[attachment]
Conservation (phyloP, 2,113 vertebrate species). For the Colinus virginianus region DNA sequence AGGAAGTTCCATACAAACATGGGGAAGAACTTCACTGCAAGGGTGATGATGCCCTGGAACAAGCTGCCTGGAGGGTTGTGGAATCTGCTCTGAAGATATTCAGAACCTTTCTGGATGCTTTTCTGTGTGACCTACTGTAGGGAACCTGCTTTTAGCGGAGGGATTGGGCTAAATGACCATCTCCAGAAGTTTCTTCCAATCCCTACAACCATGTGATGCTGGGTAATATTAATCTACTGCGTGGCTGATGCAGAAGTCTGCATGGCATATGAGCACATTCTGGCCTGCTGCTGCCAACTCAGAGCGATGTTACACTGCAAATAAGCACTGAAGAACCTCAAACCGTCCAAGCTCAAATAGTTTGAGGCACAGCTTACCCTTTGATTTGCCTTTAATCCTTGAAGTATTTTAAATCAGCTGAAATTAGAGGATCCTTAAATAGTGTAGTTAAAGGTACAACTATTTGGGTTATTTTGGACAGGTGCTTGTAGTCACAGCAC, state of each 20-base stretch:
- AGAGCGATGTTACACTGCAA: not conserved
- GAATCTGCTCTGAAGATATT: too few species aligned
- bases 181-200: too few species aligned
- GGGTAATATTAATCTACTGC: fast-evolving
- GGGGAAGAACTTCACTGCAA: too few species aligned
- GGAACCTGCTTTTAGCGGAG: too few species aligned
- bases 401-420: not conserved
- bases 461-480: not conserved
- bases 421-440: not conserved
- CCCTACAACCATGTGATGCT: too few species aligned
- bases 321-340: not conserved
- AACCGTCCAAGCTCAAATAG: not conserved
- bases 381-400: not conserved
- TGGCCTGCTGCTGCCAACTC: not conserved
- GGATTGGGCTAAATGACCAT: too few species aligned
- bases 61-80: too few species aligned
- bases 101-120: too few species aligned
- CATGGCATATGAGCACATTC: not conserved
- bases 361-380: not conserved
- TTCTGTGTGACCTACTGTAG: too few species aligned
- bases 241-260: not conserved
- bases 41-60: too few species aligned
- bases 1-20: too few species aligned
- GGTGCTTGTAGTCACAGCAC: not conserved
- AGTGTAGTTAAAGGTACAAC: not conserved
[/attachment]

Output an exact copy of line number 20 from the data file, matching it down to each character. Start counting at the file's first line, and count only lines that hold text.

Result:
- bases 361-380: not conserved